Gender Bender: Part Two

NOTE: This is Part Two of a multi-part series about writing different genders, with a focus on men writing female character. Part One can be found here, for those who need to get caught up. Part Three is coming in the next few days.

Time for another story from the land of workshops and critiques, where so many of my cautionary tales come from (if I ever get around to writing a nonfiction book about creative writing programs and writing in general, I’m going to call it The Workshop Diaries; if I get enough advance orders on that, I’ll start writing it). Now, recall that in my last post I talked about what can happen when male writers write female characters. To be specific, I gave a cautionary example of a writer who retreated into easy/possibly offensive/mostly groan-inducing territory because he may very well have been afraid. Fear plays a huge role in how and when writers tackle characters that come from different demographics than their own. They don’t want to misrepresent them, out of genuine concern for doing harm through their writing (or, less altruistically, being busted for said misrepresentation; some people fear a crime simply for the punishment that would result).

The discussion that resulted from that post has been lovely, I think, because it’s helped to crystallize the most important factors to bear in mind when writing a different gender – and, to be honest, writing the other period, whatever that other might be in relation to the writer:

  1. Be respectful of the characters you’re writing, and be respectful of the groups they belong to.
  2. Avoid what I call “checklist thinking” that encourages authors to create hasty generalizations of group traits.
  3. Make your characters multi-dimensional. Think of them in terms of the common concerns and themes that connect us all.

(A quick note before moving on: I didn’t mention this in my original post, but I will openly say now that I am a heterosexual male whose assumed gender identity matches his birth gender, or a cisgendered male in other words. It didn’t occur to me to bring this up at first, but I do feel it’s important to say it now. All of the stories I’ll tell in this series of posts come from my personal experience, and that experience could be taken in many different ways were I, say, a transgendered male, or a homosexual. So much of writing the other is dependent on the frame of reference, so it will be useful to clue others into mine.)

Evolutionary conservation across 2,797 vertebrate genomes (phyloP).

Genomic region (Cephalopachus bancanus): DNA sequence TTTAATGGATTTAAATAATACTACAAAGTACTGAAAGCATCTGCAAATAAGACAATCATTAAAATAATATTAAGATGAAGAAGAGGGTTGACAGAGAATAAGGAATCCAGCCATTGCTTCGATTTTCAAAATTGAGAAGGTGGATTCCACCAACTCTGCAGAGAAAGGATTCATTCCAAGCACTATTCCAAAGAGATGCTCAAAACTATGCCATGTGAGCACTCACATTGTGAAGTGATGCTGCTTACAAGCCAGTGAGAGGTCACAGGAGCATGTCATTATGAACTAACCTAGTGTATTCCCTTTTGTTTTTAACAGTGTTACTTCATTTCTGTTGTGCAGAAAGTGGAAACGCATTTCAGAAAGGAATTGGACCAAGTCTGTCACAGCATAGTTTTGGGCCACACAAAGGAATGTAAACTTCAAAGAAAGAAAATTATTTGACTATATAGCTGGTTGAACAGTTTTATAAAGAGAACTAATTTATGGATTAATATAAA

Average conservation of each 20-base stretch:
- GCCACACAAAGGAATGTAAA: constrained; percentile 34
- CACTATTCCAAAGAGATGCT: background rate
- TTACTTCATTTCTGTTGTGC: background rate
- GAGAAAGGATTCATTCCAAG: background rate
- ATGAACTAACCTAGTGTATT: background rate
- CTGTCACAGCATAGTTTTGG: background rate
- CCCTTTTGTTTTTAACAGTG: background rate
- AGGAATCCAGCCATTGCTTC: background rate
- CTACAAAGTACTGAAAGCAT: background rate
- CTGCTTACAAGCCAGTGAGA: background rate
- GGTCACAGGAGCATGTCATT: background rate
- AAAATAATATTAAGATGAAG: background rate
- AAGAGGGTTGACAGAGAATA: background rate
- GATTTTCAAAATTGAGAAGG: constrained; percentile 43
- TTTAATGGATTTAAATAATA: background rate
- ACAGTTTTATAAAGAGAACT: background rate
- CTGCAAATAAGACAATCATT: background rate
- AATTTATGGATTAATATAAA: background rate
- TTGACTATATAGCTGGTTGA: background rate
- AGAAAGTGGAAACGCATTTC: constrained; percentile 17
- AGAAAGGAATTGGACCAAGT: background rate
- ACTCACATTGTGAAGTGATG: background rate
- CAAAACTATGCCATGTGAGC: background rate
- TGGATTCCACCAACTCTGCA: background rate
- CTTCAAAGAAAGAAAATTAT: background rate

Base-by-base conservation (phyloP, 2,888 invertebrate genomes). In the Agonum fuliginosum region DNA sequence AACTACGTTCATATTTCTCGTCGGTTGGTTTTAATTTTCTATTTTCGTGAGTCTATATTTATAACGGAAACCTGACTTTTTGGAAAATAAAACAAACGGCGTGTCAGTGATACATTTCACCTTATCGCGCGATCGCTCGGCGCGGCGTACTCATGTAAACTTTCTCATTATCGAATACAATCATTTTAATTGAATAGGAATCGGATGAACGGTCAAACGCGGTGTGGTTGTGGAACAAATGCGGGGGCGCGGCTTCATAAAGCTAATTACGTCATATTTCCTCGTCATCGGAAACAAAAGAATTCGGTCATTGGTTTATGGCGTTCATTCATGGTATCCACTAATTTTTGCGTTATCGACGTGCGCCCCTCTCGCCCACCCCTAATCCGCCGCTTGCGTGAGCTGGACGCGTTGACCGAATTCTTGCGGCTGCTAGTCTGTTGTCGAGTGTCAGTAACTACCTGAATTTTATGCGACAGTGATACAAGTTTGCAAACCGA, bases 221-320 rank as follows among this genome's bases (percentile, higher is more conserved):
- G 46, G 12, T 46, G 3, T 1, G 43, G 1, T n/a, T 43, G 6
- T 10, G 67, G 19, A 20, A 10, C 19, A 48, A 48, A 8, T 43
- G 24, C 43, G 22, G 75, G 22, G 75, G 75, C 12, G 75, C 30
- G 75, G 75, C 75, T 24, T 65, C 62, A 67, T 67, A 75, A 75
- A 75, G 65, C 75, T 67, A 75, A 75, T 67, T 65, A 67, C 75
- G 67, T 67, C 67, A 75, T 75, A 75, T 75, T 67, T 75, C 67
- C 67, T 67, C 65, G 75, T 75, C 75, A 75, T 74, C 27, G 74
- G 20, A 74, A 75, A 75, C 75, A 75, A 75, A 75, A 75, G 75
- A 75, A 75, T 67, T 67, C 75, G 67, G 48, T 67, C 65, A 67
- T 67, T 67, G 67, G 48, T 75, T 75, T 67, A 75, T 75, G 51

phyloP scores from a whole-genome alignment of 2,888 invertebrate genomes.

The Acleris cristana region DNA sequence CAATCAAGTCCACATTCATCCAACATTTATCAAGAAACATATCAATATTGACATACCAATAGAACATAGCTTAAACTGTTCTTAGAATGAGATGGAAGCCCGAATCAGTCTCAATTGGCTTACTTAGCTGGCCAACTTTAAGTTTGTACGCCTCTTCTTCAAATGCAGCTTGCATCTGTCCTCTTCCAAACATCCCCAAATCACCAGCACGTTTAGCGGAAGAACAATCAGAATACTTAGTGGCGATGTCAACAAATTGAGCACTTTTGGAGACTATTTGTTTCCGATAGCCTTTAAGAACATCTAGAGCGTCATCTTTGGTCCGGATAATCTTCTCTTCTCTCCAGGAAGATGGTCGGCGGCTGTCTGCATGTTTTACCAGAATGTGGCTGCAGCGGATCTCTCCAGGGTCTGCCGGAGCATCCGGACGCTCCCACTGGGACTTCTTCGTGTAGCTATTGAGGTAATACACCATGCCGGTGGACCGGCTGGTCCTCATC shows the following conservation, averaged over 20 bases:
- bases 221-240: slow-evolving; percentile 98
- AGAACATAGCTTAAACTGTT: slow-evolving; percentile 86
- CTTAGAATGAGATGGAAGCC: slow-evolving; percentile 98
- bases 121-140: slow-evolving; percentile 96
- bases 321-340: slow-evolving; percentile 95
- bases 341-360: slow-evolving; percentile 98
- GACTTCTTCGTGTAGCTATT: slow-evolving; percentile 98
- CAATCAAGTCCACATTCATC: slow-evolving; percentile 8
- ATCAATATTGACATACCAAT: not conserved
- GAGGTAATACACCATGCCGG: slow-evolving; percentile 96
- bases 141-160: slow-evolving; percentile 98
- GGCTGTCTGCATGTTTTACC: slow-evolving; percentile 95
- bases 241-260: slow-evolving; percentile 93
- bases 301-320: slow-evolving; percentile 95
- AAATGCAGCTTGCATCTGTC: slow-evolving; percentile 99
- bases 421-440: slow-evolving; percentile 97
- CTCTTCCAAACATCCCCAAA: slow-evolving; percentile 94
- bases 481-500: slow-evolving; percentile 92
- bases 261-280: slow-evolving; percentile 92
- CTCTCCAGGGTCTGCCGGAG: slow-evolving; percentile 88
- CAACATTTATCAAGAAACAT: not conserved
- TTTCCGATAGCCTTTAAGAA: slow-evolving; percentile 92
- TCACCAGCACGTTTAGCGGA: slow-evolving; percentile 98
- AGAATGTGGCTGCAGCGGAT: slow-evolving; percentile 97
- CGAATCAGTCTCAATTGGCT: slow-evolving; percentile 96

Now, however, is the time for a story about Caleb, a cisgendered male who wrote a story with a cisgendered female narrator. Caleb arguably did all of the things a male writer would need to do in this situation, creating a multi-dimensional character in a respectful manner, avoiding easy stereotypes and irresponsible behavior. That said, when the time came for his story to be read and critiqued in workshop, it was still hammered by a few female readers for not representing a legitimate female voice and displaying misogynistic attitudes.

Here’s the gist of the story: it involves a group of college friends who, back in their college days, created an Internet game called “fishing,” where the participants would scour the Internet for the most horrifying, out there pornography humanly possible. The narrator is a woman who is now married with teenage kids, looking back on her college days in part because in the present time of the story, the fishing game has become an increasingly prevalent meme. The story, as a whole, is a means for this narrator to look back on her college days and how she made decisions that had consequences she only became aware of years after the fact. It is by turns horrifying and sad.

A few of the women in class objected to Caleb and his story on the grounds that I previously mentioned. I say a few women objected because half of the class was women, and not every woman in class objected to the story; I don’t want to create a false consensus in this. One reader in particular – who I’ll refer to as Stacy – kinda led the charge. Stacy described herself as a feminist very often, from the first day of class onward. She wanted everyone to know that this was an aspect of her personality she valued dearly, to the point that it played a large role in defining her. She was very invested in the creation of strong female characters. She was also very combative of chauvinist behavior and treatment of women in fiction. There is nothing intrinsically wrong with any of this. In fact, I would argue that these characteristics are intrinsically right: valuing strong female characters, fighting sexism/chauvinism, etc.

So, in the course of her commentary on the story, she specifically commented on how he tried to write about pornography, which she saw as an anti-feminist topic (again, rightfully so, based on the majority of pornography out there), from a feminine perspective/narrator. She thought it was utterly unbelievable that any female narrator would talk about pornography without continually commenting on it and condemning it. Because of this, she also saw it as unbelievable that a woman would participate in the fishing game, period. As for the narration itself, Stacy thought it was ridiculous that the narrator would be reflecting on all of this after having been removed from her college days for almost two decades. She also went as far as to say that she couldn’t buy into the narrator’s voice as being that of a woman because it was too cold and sarcastic.